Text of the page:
One is Claude J. Anderson, corporate operations manager for Clyde's Restaurant Group. It owns four restaurants in Maryland, including two in Montgomery County, which enacted its own local smoking ban in October. Bar sales are down about 25 percent at Clyde's in Chevy Chase because customers can't smoke, he said. He wants to protect his other restaurants.
"After happy hour, there isn't much business," he said of the Clyde's just a few blocks from the boundary with Washington, which has no ban. "If people are lingering, they're linger somewhere else. They say 80 to 90 percent of people in Montgomery County don't smoke, but about 80 percent of my bar customers do."
At the Anchor Inn Seafood Restaurant in Wheaton, owner Seley Scaggs said business at his attached sports bar is down about 40 percent.
There have been other losers, the Restaurant Association of Maryland said. The trade group, which has 3,000 members, estimates that customers in Montgomery County bars dropped by 30 percent to 50 percent after the smoking ban began there last October. They also attribute the recent closing of five restaurants to the ban.
Melvin Thompson, vice president of government relations for the association, said some restaurants already have volunteered to go smoke-free. But the group will push for tax credits or other incentives for more businesses to follow suit.
Supporters of a ban say there are more economic reasons to prohibit smoking than to allow it. They plan to lobby at the local level during the coming year.
Phil Andrews, a Montgomery County councilman and an architect of the ban there, said while there have been some closings, 30 restaurants - not all with bars - have sought licenses to open since the smoking ban began there.
The American Lung Association and the Campaign for Smoke Free Kids report that 22 percent of Marylanders smoke. About 6,800 people in the state die from smoking each year, and another 640 to 1,140 die from second-hand smoke, they said. The statewide cost of smoking-related health care is $1.5 billion a year, they said.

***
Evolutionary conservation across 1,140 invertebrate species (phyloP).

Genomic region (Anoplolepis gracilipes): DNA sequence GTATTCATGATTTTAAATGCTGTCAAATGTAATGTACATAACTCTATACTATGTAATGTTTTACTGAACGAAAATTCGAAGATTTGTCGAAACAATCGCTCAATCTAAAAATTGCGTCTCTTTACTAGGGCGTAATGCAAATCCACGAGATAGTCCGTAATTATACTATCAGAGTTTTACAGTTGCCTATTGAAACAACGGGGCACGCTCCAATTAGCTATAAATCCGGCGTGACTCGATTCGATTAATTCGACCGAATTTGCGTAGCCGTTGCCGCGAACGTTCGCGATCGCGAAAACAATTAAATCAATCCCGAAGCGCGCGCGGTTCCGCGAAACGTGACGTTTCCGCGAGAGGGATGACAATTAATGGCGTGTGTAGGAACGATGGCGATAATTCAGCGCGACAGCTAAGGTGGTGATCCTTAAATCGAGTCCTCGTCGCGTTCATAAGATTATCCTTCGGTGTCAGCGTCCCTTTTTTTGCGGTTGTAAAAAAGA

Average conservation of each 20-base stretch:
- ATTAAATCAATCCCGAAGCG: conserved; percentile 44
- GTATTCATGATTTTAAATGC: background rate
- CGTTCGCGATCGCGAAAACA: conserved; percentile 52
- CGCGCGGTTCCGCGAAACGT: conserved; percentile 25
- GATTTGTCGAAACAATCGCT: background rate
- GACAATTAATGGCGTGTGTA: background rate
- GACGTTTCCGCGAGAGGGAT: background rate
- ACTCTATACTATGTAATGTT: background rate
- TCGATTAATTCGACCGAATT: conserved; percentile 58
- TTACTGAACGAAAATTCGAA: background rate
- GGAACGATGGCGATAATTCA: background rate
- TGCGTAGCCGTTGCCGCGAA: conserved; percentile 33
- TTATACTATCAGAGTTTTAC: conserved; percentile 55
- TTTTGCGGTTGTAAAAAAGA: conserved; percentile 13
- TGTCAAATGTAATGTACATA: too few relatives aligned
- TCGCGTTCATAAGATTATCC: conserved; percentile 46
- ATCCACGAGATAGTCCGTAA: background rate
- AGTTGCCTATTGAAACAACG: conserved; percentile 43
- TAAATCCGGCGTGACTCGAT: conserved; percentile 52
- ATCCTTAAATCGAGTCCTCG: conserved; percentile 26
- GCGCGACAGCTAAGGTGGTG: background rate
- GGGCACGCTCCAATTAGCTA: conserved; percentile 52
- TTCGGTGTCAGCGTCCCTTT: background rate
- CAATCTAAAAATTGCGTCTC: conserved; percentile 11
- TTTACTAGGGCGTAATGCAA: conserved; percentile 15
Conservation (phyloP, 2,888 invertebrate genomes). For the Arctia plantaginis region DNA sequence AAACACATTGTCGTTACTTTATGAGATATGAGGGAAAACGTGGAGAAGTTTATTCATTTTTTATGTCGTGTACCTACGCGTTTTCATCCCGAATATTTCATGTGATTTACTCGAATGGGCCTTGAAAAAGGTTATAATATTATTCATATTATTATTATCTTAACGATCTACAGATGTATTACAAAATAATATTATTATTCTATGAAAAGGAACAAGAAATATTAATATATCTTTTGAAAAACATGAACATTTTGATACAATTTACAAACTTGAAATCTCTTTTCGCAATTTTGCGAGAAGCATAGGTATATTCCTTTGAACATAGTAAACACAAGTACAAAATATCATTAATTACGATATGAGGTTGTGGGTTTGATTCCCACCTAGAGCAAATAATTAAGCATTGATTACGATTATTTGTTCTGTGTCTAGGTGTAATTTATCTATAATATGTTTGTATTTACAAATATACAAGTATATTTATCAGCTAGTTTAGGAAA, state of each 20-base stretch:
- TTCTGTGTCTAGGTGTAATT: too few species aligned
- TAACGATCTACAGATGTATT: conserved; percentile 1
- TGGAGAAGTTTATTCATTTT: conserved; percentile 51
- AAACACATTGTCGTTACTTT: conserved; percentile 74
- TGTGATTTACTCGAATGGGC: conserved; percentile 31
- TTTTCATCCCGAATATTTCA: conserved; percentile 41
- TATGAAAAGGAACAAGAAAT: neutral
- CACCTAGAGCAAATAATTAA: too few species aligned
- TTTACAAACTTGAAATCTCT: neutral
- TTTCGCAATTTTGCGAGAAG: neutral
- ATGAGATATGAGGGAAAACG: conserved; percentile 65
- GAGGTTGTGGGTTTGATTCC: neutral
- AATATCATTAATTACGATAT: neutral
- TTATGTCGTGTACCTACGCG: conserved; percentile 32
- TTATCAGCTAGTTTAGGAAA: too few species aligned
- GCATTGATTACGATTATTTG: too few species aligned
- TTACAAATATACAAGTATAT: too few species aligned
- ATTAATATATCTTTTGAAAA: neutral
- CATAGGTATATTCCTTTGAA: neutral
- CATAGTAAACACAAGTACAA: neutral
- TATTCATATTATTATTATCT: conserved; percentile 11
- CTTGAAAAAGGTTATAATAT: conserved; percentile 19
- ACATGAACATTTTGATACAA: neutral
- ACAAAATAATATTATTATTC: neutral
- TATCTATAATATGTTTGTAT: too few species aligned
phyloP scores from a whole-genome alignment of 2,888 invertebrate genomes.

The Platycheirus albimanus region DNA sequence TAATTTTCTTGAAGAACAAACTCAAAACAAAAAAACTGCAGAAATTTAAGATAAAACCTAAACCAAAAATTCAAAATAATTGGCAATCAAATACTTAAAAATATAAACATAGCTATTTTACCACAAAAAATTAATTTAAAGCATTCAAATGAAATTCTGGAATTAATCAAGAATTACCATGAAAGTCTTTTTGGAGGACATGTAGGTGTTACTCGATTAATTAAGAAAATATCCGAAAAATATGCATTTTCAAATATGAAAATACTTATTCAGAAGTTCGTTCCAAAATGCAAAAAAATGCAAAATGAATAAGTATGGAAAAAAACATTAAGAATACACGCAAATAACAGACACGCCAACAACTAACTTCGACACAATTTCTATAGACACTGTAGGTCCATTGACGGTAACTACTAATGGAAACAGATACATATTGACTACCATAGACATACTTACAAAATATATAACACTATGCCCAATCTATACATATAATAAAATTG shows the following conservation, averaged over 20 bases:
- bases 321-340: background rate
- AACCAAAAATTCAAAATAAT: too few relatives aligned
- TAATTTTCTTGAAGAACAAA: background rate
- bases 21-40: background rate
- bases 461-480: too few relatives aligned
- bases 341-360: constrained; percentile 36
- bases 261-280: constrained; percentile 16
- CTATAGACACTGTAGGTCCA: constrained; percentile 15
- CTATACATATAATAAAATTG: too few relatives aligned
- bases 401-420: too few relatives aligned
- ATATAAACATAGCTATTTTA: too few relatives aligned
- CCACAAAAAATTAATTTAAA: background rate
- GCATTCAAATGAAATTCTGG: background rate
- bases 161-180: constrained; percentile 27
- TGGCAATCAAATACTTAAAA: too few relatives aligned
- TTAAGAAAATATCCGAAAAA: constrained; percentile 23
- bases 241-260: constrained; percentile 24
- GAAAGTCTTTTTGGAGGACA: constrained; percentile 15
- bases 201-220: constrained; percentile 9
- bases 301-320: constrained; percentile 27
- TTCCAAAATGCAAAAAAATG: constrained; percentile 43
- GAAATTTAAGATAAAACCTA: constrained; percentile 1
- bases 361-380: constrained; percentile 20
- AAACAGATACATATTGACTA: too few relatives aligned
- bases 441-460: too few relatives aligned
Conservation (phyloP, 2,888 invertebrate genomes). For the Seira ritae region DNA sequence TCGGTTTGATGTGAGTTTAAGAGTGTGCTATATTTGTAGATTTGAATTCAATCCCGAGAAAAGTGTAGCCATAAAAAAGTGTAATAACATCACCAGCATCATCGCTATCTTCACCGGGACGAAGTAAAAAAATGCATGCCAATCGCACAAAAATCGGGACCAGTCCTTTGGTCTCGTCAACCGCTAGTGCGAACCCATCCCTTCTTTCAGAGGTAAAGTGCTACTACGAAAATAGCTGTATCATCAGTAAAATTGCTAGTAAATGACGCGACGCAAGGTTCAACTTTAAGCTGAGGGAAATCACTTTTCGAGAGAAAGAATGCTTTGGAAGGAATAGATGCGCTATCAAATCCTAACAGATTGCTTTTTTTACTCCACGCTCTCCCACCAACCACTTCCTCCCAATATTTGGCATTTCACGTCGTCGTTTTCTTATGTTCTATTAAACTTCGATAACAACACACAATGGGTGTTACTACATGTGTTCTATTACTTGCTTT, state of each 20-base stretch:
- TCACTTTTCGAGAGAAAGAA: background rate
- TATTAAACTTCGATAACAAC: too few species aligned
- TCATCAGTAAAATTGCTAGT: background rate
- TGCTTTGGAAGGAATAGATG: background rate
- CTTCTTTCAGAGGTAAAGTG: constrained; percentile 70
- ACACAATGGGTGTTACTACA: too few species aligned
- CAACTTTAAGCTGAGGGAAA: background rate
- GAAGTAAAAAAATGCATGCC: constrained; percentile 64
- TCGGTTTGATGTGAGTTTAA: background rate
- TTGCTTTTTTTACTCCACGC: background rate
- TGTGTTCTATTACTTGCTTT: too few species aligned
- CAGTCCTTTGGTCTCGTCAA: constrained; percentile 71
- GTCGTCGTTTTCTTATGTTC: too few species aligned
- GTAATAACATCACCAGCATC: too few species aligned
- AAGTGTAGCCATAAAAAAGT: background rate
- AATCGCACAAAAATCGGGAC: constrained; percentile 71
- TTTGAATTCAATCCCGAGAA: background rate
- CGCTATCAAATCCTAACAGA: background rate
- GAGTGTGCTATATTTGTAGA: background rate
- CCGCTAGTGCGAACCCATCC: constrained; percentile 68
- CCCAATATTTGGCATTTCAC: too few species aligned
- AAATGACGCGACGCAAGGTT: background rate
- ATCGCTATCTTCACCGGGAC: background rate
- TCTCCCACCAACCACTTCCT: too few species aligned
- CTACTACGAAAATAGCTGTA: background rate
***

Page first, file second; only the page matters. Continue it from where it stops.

Nationwide, 440,000 Americans die each year from smoking-related diseases, the groups said. The costs nationally exceed $150 billion a year in health care expense and lost productivity, they estimate.
National and local momentum is with the ban, said Del. Barbara Frush, a Prince George's Democrat. She sponsored the House version of the no-smoking bill, in part because her husband died at 51 of cancer exacerbated by smoking, she said. Her bill won't likely proceed now, supporters and opponents agreed.
Supporters of a ban have noted a study released in December by University of Minnesota researchers who found that levels of a tobacco-specific lung carcinogen increased in nonsmokers after they spent time in a smoke-filled casino.
Workers such as Wayne Alan, who performs magic shows in restaurants and bars for corporate clients, said the odor is reason enough to ban smoking.
"You couldn't help but have a headache after being in a place like that for an hour," he said. "It's wonderful going to Delaware."